26 January 2012
When I saw the email informing me that my publishers were going into administration, the first thought through my mind was: ‘At least it’s happened now, when I’ve got the freedom to turn all my energies to dealing with it.’ But it was very bad news.
For years I’d planned my life around publishing and marketing The Jolly Pilgrim, as a platform for the more rational and big-picture world view I’ve made it my mission to articulate (it’s a novel plan, but it’s my plan). I’d worked a long time to arrange the world around me so as to do that. The HotHive were my partners in this endeavour. They’d delivered everything they’d promised. And suddenly, unexpectedly, they were gone.
Worse, an honourable and hard-working group of people – who were my increasingly good friends – were losing their jobs, right before Christmas. Nevertheless, despite their own far more considerable crisis, the HotHive’s staff and directors went well beyond the call of duty to ensure the Jolly Pilgrim project carried on.
Mark Snare was typically unforgiving:
‘THERE IS ALWAYS A WAY FORWARD. FIND IT.’
The critical objectives were to keep the book on sale and ensure the liquidators didn’t get their paws on the literary assets. Time was of the essence.
I started making phone calls, and was plunged into a set of logistical and business challenges about which I had zero previous experience, and had to learn in a hurry, on the hoof, just as the holiday season was closing in.
One thing the episode taught me was to love Amazon. When I first got my head around book-selling (a year ago) I railed against them for dictating discount rates and exploiting their dominant market position. I now eat those sentiments. Amazon are fantastic: responsive, doing everything they say (quickly), selling lots of books (in bursts, for some reason?) and being accessible across the world (contacts in Sydney inform me that yes, they will sell you my book in Australia).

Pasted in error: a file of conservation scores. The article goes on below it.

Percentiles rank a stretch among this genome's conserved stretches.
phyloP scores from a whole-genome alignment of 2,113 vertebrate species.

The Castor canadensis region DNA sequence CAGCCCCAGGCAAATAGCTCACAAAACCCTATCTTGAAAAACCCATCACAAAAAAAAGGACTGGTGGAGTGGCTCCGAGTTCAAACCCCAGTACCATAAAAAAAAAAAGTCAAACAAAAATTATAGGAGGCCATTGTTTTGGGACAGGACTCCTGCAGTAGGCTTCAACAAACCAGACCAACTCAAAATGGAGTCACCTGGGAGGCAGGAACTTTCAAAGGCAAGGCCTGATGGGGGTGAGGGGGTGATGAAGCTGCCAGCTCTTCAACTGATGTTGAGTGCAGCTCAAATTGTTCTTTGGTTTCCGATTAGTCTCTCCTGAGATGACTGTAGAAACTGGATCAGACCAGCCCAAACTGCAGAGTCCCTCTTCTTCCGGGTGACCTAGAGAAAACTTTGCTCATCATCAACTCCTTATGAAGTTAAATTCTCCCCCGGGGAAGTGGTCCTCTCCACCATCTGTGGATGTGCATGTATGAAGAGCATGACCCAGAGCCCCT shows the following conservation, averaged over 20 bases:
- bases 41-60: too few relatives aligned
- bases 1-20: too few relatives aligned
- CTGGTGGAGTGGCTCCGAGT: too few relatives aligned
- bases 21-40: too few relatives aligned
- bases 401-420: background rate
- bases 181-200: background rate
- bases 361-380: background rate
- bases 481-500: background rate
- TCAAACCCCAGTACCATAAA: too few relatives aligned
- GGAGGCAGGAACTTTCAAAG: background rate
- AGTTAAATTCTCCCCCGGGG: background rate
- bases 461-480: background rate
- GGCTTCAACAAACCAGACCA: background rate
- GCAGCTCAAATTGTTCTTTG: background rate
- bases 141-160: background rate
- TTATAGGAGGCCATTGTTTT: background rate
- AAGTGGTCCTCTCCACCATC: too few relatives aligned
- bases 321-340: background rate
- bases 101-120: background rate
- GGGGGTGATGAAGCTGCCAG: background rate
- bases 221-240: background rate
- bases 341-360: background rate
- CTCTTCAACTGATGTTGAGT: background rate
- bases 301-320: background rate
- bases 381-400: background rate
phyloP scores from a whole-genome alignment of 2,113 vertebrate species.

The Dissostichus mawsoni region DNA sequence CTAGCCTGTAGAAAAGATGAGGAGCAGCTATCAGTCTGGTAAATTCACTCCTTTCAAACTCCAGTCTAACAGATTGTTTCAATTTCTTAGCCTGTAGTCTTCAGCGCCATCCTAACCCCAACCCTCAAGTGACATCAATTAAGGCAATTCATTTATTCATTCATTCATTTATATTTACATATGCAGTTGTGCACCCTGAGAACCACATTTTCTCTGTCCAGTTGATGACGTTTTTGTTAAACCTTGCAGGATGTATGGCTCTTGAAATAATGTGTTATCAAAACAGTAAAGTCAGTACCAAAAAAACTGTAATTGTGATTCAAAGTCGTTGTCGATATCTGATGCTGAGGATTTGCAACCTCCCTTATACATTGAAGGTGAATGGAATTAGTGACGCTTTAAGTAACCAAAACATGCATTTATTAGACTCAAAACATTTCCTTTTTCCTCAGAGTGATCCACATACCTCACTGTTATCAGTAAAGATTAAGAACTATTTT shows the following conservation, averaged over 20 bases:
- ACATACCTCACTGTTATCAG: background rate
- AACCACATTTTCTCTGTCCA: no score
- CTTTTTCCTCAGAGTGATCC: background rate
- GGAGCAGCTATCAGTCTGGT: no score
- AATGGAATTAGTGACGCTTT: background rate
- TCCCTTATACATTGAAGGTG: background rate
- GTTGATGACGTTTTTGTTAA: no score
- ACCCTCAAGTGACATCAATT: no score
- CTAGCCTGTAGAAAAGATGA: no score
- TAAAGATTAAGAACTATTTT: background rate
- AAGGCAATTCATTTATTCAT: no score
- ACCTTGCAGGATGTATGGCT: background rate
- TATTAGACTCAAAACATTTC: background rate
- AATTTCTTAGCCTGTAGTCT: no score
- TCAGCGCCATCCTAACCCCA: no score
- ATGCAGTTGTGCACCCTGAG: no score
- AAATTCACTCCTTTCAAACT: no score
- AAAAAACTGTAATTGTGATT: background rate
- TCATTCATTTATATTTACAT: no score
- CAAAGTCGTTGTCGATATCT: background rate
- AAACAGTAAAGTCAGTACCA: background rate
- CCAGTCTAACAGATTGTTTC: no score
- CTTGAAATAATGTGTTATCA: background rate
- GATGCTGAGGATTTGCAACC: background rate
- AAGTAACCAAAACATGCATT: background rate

Most of the problems involved: negotiating with wholesalers, dealing with the guys who do the industry listings, rescuing the master files, and flipping ownership of the ebooks (all the money for pre-January ebook sales was lost, alas). It was not an agreeable matter to have on my mind over Christmas.
In the end, there were only two major hiatuses.
1) The Kindle version was unavailable for about a week.
2) Tony the Tiger reversed the Mercedes Sprinter CDI high-top van (we drove up to collect the books before the liquidators swept in) into a low bridge, crunching the roof and rear doors. Note the phrase ‘high-top’. Thank god we paid the insurance excess.
A month later and I’m up and running again. In the last weeks I’d arranged some signings, sent review copies to the student magazines of the UK’s top universities and prepared our first guerrilla marketing stunt.
Then, yesterday afternoon, riding through the London Cemetery, I crashed my bike, landing hard on my right side. I limped home, and sat dazed and shocked for a while before Tony packed me off to casualty. The ligament joining two of my shoulder bones have torn apart. (The technical name is an ‘Actromioclavicular submlimation’). My right (i.e writing) arm is in a sling. I’ve been given painkillers and ordered to sit still.
As for my strategy for dealing with this latest, trifling, setback: forget ‘man flu’. Think ‘man flu on steroids’.
Three favourite words I’ve learned this week:
- ‘Teleology’: The doctrine that phenomena are guided not only by mechanical forces but that they also move towards certain goals of self-realisation.
- ‘Pantomnesia’: Remembrance of everything ever learned.
- ‘Grammatolatry’: Worship of words